Seth heads back to his office. Carla sends an instant message or “IM” to Seth. Let’s assume it’s after work hours. Instant messaging is a real-time direct computer connection that allows users to communicate with each other similar to email, but with almost “instant” gratification. During their instant messaging, Seth and Carla decide to surf the internet for a good restaurant to visit during their date later this evening. Later, Carla checks in on Seth to see if he’s chosen a restaurant. He has. Carla ends her message with a “smiley” or emoticon, which is a facial expression pictorially represented by punctuation and letters, usually to express a writer’s mood. Seth feels that he’s getting somewhere with Carla. Both visit the chosen restaurant’s website, take a virtual tour, and to download the menu. Seth also maps out the driving directions to the restaurant from Carla’s apartment. No point in getting lost. Both Seth and Carla are ready for their night out on the town. One more IM from Seth, “Pick u up at 8?” Carla responds,”C u at 8.”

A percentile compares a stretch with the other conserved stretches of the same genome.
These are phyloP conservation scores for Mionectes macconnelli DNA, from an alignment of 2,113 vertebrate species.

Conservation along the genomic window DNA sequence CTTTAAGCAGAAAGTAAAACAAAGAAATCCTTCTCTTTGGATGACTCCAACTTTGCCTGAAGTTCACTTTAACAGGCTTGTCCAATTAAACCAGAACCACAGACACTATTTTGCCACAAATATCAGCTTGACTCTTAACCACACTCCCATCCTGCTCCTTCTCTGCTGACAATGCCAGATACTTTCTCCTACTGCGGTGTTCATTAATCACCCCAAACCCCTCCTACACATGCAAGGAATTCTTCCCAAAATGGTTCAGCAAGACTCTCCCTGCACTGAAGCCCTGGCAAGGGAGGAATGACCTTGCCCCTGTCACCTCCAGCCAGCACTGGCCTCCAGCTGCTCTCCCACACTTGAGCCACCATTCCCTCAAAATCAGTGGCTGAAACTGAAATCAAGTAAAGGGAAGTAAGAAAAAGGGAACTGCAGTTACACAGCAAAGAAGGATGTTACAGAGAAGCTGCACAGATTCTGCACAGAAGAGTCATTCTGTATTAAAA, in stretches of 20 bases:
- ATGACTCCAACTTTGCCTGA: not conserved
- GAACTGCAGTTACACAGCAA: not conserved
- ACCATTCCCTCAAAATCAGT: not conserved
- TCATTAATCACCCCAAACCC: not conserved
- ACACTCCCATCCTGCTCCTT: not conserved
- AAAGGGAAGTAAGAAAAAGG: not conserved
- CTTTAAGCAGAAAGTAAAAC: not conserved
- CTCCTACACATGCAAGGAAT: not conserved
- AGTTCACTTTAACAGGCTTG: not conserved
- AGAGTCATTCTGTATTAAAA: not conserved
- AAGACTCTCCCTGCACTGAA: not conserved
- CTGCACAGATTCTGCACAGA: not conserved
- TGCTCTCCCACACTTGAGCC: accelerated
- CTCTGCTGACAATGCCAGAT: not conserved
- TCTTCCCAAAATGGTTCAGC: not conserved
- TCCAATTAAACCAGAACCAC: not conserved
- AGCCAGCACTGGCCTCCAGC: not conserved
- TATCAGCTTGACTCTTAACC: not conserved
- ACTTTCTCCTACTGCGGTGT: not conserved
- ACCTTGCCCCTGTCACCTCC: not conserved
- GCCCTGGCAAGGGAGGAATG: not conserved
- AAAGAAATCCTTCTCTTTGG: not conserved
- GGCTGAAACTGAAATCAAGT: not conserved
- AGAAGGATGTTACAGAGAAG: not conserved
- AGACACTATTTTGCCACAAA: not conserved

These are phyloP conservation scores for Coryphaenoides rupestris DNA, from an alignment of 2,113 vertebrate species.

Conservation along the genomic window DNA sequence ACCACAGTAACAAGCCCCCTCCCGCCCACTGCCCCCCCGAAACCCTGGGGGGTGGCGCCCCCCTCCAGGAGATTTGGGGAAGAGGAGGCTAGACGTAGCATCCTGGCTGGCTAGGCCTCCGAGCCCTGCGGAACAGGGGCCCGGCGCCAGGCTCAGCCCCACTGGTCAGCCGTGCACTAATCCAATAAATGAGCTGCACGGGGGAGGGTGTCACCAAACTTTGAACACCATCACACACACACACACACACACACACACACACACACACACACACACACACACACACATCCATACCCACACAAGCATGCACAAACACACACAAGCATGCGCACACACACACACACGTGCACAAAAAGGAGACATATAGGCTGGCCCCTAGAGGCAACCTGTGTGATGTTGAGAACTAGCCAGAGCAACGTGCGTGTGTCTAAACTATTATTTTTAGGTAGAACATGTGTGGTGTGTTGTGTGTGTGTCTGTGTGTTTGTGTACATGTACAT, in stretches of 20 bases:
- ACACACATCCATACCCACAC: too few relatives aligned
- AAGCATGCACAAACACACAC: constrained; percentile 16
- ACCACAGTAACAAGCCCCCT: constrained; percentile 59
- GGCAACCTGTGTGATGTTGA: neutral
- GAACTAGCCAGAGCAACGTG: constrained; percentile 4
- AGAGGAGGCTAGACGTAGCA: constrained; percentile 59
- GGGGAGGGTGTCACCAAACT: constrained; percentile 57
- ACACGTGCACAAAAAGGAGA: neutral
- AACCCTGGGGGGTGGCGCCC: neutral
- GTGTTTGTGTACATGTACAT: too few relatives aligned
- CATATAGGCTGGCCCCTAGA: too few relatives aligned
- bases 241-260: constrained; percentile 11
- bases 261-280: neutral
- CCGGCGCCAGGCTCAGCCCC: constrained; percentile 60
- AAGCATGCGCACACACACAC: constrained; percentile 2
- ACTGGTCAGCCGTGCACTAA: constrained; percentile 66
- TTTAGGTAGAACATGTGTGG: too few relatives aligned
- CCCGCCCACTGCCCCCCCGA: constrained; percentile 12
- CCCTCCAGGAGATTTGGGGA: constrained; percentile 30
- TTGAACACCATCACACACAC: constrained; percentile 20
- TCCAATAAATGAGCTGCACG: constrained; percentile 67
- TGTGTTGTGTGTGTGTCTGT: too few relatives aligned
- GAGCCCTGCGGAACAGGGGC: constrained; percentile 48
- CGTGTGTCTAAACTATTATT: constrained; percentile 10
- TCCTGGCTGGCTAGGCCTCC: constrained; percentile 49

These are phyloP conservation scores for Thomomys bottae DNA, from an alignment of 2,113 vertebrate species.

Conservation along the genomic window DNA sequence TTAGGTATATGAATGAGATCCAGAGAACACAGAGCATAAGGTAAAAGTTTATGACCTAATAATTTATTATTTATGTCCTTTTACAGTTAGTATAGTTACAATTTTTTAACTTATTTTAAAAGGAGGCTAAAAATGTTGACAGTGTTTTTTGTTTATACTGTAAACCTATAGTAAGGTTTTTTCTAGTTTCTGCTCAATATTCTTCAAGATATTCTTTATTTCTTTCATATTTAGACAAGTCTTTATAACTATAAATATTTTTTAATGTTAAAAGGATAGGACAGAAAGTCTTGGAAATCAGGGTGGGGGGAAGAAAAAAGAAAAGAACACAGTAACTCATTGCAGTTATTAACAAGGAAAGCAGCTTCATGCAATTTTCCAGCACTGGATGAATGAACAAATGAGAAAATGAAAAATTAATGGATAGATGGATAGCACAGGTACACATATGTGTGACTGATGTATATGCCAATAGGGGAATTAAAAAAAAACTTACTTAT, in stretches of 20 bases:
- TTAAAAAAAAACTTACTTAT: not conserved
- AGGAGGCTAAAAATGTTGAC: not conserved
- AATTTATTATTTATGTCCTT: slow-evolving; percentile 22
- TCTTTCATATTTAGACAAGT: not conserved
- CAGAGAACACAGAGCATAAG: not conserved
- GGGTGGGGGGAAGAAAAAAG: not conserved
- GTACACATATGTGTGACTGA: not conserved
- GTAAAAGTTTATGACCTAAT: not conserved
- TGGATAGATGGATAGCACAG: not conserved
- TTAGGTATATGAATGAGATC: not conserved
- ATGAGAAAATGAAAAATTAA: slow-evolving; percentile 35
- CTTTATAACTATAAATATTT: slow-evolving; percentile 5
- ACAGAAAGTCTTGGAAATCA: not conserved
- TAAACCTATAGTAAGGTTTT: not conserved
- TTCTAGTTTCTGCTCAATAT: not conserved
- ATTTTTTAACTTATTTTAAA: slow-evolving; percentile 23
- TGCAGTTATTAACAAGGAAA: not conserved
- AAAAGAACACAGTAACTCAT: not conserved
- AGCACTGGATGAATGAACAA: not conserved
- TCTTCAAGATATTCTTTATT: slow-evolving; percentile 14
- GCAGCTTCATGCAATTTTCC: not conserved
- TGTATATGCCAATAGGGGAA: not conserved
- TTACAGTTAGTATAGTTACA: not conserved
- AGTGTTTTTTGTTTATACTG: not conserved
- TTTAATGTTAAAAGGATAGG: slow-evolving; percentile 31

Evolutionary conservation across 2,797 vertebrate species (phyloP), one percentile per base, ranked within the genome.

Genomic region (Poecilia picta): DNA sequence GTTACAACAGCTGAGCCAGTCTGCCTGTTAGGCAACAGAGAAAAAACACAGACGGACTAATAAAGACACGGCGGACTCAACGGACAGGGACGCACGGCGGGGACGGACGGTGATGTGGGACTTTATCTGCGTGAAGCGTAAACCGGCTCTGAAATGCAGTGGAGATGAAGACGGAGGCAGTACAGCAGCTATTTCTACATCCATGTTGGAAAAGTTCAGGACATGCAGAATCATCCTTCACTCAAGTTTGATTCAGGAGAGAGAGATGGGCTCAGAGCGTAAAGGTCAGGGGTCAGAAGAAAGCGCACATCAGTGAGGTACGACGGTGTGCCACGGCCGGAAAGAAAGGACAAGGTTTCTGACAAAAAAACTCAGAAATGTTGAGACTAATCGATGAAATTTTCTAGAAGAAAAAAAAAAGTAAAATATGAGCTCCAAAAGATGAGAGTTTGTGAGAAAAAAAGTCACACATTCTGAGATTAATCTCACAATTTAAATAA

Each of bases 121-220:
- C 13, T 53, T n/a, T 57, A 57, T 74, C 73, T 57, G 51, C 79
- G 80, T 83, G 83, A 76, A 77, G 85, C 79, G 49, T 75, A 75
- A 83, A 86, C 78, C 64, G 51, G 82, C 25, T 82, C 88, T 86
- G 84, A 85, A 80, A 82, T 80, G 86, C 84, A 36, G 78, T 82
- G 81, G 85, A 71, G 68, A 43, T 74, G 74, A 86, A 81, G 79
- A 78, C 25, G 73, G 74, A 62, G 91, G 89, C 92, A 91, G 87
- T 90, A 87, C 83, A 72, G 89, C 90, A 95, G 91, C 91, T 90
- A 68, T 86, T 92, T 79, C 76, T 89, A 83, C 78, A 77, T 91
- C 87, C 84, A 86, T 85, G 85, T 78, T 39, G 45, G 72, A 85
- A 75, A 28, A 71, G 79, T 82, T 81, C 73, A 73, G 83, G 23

During the date
Seth and Carla arrived at the restaurant. The setup was just as the website displayed, a bar, lounge, restrooms, etc. They already had an idea of where they wanted to sit. The server came over to greet them and explain the menu. “No need, I already know what I want,” Carla said. “Me too,” Seth added. Both of them scoped out the menu earlier online, totally demising the overall first-date restaurant experience, the element of surprise. With appetizers, drinks and main courses ordered, there was a lot of get-to-know each other time for Seth and Carla. There’s silence… and more silence, then there’s the sound of fingers and keys. Could Carla be texting her girlfriends during her date with Seth? Yes she was. No problem, it’s always a good idea for a woman to let someone know her whereabouts when out on a first date. Seth didn’t pay it any mind.